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Following are the minutes of the regular Faculty Council meeting of December 10, 2007.


Sue Alexander Greninger, Secretary
The General Faculty and Faculty Council

DECEMBER 10, 2007

The fourth regular meeting of the Faculty Council for the academic year 2007-2008 was held in the Main Building, Room 212, Monday, December 10, 2007, at 2:15 p.m.


Present: Urton L. Anderson, Judy Copeland Ashcroft, Matthew J. Bailey, Christopher J. Bell, Tawny L. Bettinger, Daniel J. Birkholz, Douglas C. Burger, Linda J. Carpenter, Patricia L. Clubb, Elizabeth Cullingford, Gustavo A. De Veciana, John S. Dzienkowski, Kevin M. Foster, Luis Francisco-Revilla, Jeanne H. Freeland-Graves, Alan W. Friedman, Linda L. Golden, Michael H. Granof, Kenneth J. Hale, Ian F. Hancock, Kevin P. Hegarty, James L. Hill, Martha F. Hilley, David M. Hillis, Klaus O. Kalthoff, Karrol A. Kitt, Robert C. Koons, Desiderio Kovar, Nancy P. Kwallek, Dominic L. Lasorsa, Desmond F. Lawler, Robert P. Lieli, Reid Long, Carol H. MacKay, Raul L. Madrid, Robin D. Moore, John H. Murphy, Stephen Myers, Patricia C. Ohlendorf, Jon E. Olson, Alba A. Ortiz, Cynthia Osborne, Thomas G. Palaima, Elizabeth C. Pomeroy, Keshav Rajagopalan, Kenneth M. Ralls, Soncia R. Reagins-Lilly, John H. Richburg, Andrew C. Solomon, Janet Staiger, Vincent S. (Shelby) Stanfield, Mary A. Steinhardt, Nikita Storojev, Pauline T. Strong, Nicole E. Trinh, Jeffrey K. Tulis, Jeffrey Vaaler, Travis W. Witherspoon, Stacy Wolf, Paul B. Woodruff, Patrick Woolley.


Absent: Lawrence D. Abraham (excused), Kamran Ali, Mark I. Alpert (excused), Efraim P. Armendariz, Eric J. Barron, Hans C. Boas, Gary D. Borich, Virginia G. Burnett, Lisa J. Cary (excused), Miles Lynn Crismon, Molly E. Cummings, Douglas J. Dempster, Randy L. Diehl, Andrew P. Dillon, Richard B. Eason, Sherry L. Field, Brian C. Gatten, George W. Gau, Linda V. Gerber, Juan C. González (excused), Edmund (Ted) Gordon (excused), Darlene Grant, Sue A. Greninger (excused), Bretna M. Hackert, Donald A. Hale, Roderick P. Hart, Fred M. Heath, Neville Hoad, Manuel J. Justiz (excused), Steven W. Leslie (excused), Wayne Lesser, Michael J. McFarlin (excused), Joan A. Mullin (excused), Domino R. Perez, Shirley Bird Perry, William C. Powers (excused), Mary Ann Rankin, Gretchen Ritter, Brian E. Roberts, Victoria Rodriguez, Lawrence Sager, Juan M. Sanchez, Dolores Sands, Paul R. Shapiro, Shannon Speed, James Steinberg, Frederick R. Steiner, Ben G. Streetman, Gregory J. Vincent, N. Bruce Walker, Barbara W. White, Clark R. Wilson, Sharon L. Wood.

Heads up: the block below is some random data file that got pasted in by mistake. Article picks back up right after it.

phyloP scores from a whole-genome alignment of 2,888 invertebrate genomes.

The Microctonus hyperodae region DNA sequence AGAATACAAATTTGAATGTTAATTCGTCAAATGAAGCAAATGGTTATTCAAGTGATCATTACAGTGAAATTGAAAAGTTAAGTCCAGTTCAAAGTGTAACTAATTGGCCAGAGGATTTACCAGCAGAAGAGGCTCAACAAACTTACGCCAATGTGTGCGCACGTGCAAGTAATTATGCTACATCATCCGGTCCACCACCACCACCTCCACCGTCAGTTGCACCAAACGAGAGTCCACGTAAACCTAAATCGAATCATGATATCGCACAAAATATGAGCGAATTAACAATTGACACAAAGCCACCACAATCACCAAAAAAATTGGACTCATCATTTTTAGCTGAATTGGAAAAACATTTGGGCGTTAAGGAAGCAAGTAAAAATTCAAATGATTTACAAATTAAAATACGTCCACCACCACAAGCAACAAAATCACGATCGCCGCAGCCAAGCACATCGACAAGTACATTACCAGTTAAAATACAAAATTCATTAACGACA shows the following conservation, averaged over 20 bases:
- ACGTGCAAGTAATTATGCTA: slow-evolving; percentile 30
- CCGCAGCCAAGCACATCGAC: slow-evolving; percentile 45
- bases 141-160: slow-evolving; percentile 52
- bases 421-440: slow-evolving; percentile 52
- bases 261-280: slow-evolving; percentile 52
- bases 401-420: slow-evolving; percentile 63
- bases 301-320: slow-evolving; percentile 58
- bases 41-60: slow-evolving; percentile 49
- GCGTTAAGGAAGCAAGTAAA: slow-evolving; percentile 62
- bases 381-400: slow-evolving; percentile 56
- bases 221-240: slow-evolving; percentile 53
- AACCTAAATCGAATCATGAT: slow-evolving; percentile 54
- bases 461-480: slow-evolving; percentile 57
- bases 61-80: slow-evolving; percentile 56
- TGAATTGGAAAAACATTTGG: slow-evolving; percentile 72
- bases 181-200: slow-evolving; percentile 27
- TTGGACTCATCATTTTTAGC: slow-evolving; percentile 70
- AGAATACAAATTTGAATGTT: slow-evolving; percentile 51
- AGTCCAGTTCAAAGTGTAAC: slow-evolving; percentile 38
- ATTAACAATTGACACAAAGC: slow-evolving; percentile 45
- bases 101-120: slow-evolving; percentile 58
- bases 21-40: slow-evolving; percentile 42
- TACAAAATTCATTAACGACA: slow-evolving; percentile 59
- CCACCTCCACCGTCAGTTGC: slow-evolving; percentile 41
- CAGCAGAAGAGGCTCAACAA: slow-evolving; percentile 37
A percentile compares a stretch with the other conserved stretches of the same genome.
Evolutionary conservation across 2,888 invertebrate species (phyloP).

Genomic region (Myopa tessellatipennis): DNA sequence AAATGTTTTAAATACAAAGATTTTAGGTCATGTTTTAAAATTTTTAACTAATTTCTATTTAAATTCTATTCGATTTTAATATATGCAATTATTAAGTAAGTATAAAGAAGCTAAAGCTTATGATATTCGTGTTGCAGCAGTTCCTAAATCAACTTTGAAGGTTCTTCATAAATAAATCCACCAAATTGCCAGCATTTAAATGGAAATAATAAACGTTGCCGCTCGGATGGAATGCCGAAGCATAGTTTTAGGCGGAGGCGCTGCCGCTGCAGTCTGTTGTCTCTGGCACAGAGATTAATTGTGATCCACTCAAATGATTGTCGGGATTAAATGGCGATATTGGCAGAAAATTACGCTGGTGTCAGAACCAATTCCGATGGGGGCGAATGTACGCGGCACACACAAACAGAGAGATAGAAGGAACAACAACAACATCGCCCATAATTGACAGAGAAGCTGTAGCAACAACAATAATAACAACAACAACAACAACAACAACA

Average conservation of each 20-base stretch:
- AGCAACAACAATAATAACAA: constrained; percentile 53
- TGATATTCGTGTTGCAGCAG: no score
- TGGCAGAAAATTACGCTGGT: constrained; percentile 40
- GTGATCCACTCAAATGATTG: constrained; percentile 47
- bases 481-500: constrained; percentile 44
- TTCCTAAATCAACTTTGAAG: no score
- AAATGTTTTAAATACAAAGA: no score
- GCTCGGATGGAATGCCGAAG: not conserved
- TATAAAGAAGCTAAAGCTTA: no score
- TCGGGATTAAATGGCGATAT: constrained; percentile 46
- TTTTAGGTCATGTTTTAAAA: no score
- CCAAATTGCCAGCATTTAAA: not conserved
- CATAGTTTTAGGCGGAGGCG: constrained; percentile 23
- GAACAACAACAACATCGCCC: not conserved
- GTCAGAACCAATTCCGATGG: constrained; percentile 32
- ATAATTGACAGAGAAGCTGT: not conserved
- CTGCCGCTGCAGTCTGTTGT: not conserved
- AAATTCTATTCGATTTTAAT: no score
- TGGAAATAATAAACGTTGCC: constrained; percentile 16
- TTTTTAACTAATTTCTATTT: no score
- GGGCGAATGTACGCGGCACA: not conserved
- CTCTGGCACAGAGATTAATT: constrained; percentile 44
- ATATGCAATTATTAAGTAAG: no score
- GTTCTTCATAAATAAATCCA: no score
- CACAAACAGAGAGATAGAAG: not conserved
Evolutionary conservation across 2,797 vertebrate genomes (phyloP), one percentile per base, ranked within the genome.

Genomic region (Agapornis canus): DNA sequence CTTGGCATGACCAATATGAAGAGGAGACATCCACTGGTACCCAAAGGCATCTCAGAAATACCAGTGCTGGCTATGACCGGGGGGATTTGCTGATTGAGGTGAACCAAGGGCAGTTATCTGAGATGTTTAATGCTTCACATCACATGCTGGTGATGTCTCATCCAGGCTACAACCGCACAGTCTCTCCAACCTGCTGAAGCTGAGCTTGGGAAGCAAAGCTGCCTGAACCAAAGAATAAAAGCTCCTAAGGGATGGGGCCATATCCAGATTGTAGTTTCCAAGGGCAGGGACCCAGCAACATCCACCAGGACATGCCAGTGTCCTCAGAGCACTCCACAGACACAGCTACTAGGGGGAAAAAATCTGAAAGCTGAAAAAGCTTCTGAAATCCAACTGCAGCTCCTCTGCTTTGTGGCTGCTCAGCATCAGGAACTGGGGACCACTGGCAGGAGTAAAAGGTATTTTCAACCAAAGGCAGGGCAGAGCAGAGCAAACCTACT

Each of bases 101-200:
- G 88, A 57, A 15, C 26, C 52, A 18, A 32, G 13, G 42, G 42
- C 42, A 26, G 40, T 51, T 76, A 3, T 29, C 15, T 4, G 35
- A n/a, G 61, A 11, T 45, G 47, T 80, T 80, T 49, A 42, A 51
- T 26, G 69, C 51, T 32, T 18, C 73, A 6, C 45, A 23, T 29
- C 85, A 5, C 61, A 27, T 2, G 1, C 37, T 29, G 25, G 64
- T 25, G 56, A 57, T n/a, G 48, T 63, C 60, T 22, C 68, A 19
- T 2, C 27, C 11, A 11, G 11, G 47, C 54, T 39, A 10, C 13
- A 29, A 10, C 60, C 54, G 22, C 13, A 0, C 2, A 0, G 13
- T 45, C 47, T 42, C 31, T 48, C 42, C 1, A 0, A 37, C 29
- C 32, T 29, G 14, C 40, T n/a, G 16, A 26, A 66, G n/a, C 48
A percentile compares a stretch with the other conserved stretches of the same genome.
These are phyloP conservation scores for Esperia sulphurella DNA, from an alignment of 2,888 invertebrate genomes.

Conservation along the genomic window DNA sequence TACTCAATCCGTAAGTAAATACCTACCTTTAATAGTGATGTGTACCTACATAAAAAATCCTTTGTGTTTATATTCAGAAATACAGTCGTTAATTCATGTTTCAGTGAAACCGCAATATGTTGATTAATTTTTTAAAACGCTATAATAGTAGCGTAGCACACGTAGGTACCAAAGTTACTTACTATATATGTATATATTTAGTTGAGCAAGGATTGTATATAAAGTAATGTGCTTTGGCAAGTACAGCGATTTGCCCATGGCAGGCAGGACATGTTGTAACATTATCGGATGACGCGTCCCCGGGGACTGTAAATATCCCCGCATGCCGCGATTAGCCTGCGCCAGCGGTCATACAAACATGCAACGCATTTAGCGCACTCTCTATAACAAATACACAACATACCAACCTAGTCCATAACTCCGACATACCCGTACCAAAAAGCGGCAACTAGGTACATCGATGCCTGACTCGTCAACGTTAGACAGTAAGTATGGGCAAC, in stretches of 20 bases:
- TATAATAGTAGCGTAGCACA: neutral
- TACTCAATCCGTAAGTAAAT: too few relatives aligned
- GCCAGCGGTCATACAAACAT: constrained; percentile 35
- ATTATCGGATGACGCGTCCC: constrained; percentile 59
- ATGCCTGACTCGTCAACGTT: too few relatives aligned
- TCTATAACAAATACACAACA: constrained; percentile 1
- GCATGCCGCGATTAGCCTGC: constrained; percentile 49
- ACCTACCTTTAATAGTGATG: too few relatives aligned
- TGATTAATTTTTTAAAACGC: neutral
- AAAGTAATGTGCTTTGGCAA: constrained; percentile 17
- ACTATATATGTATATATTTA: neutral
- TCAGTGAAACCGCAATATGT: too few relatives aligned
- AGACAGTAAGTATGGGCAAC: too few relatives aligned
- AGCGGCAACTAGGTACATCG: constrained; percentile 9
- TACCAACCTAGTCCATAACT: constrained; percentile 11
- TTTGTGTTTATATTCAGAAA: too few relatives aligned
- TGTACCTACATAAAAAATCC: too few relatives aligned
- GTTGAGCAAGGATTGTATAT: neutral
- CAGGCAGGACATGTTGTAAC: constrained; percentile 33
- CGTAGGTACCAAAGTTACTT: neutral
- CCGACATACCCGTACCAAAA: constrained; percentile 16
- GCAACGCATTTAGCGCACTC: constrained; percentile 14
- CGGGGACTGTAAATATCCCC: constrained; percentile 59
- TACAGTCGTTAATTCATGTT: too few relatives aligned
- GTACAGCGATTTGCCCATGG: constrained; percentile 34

Voting Members: 53 present , 24 absent, 77 total.
Non-Voting Members: 8 present, 29 absent, 37 total.
Total Members 61 present, 53 absent, 114 total.



The written report appears in D 5903-5915. Since Secretary Sue Alexander Greninger was unable to attend the meeting due to an illness, Chair Doug Burger (computer sciences) suggested that members email questions and/or comments relating to the report to the secretary.


The minutes of the regular Faculty Council meeting of November 12, 2007 (D 6005-6040), were delayed and will therefore be voted on at the next Council meeting on January 28.


A. Comments by the President.

Because President William Powers could not attend the meeting due to other pressing matters, Chair Burger invited Deputy to the President Charles Roeckle (music) to comment on the 4.95% tuition cap adopted recently by The University of Texas Board of Regents. Deputy Roeckle said in recent years the UT Austin administration had sought to improve transparency regarding its real costs in providing high quality education as well as its policies and processes in setting tuition levels. As the Tuition Policy Advisory Committee (TPAC) was initiating its work last summer, Deputy Roeckle said The University of Texas System assured UT Austin that there would be no constraints on tuition policy. After months of data-driven analysis and deliberations, TPAC issued its report and then held public forums to gather feedback regarding its recommendations. Deputy Roeckle thanked TPAC members for their hard work and noted the important contributions of the student members, especially during the public review stage of the process. Council members joined Deputy Roeckle in a round of appreciative applause.